Last year, I set out to shoot the Supermoon but it was thwarted by the cloudy weather and I came home without any shots of it. This year, the Supermoon came by again and I decided to give it another go. However, irresponsible Indonesian farmers decided to use the ancient “Slash and burn” technique of clearing their plantations, sending thick smog and haze our way. Throughout the week, Singapore was shrouded in a thick layer of haze, with PSI levels peaking at a record high of 401 last Friday.
I thought I am gonna miss it again this year, but thanks to a change of wind conditions (albeit a temporary one), we had a reprieve of the haze this weekend. I therefore decided to give it another go. Hopefully, with some luck, I can come home with some good shots this time. And I got lucky.
This time round, I am shot with a Nikon 1 V1 and a Nikkor AF-S 70-200mm f/4G ED VR attached via the Nikon FT-1 adaptor. This combination gives me an effective focal length (in 35mm terms) of 540mm. It still isn’t quite “long” enough, so the shots you see are also slightly cropped.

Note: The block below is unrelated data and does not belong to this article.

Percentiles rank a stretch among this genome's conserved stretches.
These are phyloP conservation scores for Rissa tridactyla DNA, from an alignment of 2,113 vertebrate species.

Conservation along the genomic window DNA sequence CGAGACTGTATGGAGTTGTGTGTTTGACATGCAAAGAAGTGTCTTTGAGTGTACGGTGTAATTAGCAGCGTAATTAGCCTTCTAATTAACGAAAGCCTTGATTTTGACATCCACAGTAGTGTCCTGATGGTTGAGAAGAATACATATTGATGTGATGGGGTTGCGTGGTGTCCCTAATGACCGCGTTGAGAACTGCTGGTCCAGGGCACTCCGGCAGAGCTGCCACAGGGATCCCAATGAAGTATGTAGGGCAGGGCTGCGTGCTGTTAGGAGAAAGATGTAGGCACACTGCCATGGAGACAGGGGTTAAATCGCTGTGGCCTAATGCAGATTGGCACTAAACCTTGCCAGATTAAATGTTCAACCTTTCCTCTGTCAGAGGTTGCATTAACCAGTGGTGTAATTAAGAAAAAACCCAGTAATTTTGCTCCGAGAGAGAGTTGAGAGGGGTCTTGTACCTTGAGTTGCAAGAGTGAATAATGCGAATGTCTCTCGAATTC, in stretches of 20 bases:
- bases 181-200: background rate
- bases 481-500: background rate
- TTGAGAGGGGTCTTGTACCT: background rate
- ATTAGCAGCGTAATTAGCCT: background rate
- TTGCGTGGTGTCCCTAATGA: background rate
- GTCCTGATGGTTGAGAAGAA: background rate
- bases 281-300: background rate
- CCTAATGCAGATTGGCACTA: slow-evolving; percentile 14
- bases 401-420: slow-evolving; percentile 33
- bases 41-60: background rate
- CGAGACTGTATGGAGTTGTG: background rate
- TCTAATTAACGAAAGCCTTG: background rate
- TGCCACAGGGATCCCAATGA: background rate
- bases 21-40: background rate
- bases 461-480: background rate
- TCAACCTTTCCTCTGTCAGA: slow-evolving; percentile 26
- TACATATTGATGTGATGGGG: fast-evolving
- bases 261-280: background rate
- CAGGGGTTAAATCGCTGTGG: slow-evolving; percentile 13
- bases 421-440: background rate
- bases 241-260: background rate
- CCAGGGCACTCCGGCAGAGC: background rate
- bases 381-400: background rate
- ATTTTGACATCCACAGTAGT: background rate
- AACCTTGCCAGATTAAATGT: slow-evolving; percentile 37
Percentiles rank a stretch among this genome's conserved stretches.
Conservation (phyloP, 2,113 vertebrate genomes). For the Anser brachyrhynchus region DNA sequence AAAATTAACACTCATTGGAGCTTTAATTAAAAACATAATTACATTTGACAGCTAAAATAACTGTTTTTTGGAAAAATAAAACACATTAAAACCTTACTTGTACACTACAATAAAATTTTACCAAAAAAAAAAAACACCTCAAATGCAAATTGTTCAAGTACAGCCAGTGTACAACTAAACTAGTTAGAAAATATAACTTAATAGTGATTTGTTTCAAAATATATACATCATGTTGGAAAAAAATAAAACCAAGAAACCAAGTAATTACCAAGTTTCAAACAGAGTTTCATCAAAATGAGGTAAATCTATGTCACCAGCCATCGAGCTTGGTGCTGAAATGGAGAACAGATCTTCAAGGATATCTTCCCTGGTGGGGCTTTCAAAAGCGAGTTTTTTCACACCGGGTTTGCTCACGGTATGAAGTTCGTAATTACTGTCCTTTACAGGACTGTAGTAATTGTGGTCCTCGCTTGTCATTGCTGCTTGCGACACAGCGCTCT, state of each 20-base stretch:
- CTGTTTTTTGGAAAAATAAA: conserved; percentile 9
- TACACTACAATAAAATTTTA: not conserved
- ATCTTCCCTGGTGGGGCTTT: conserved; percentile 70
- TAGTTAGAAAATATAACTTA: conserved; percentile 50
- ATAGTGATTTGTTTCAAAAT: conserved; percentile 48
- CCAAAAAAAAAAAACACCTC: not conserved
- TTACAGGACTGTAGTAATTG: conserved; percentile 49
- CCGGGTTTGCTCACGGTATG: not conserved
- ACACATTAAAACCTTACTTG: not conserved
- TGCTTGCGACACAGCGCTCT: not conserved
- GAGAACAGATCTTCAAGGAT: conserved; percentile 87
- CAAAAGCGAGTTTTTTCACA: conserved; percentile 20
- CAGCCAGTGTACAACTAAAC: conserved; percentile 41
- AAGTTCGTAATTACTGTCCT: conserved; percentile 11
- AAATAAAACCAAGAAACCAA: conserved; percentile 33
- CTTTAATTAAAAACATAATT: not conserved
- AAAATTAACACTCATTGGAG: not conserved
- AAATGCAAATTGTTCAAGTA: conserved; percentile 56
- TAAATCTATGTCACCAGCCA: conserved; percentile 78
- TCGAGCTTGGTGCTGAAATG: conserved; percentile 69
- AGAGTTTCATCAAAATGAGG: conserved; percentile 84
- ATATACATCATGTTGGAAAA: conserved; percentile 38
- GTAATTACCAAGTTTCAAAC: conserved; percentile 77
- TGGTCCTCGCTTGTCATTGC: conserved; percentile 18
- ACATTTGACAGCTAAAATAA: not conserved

The “appetiser” of the evening is a glorious sunset, one which Singaporeans have been deprived of in the last week due to the haze. I raced against time as I fumbled while setting up my equipment, the sun going down by the second. I managed to get a few shots before it disappeared.
Next, I patiently await the moonrise. After what seemed like eternality, YS and I caught a faint glimpse of a pinkish moon next to the Marina Bay Sands Integrated Resort. Before long, it showed itself, pretty in pink.
I also played around with a vertical composition.
As the moon rises, I also explored other combinations. I noticed a sliver of light on one of the “petals” of the ArtScience Museum and decided to try taking a shot as well. By this time, the moon is no longer pink but is the more common yellow.
Eventually the moon rose to the height of the Skypark of the Marina Bay Sands, creating the perfect foreground. At this magnification, the silhouetted visitors to the Skypark looks dwarfed by the Supermoon, as you can see in the opening shot. Also by now, it appears to be slightly hazy/cloudy, producing a glow around the moon.
I also tried another composition, silhouetting the Skypark’s lamppost against the Supermoon.
With that, I finally have my Supermoon shots. I am grateful and thankful that the haze cleared for the weekend, even if it’s temporary. This would otherwise not have been possible.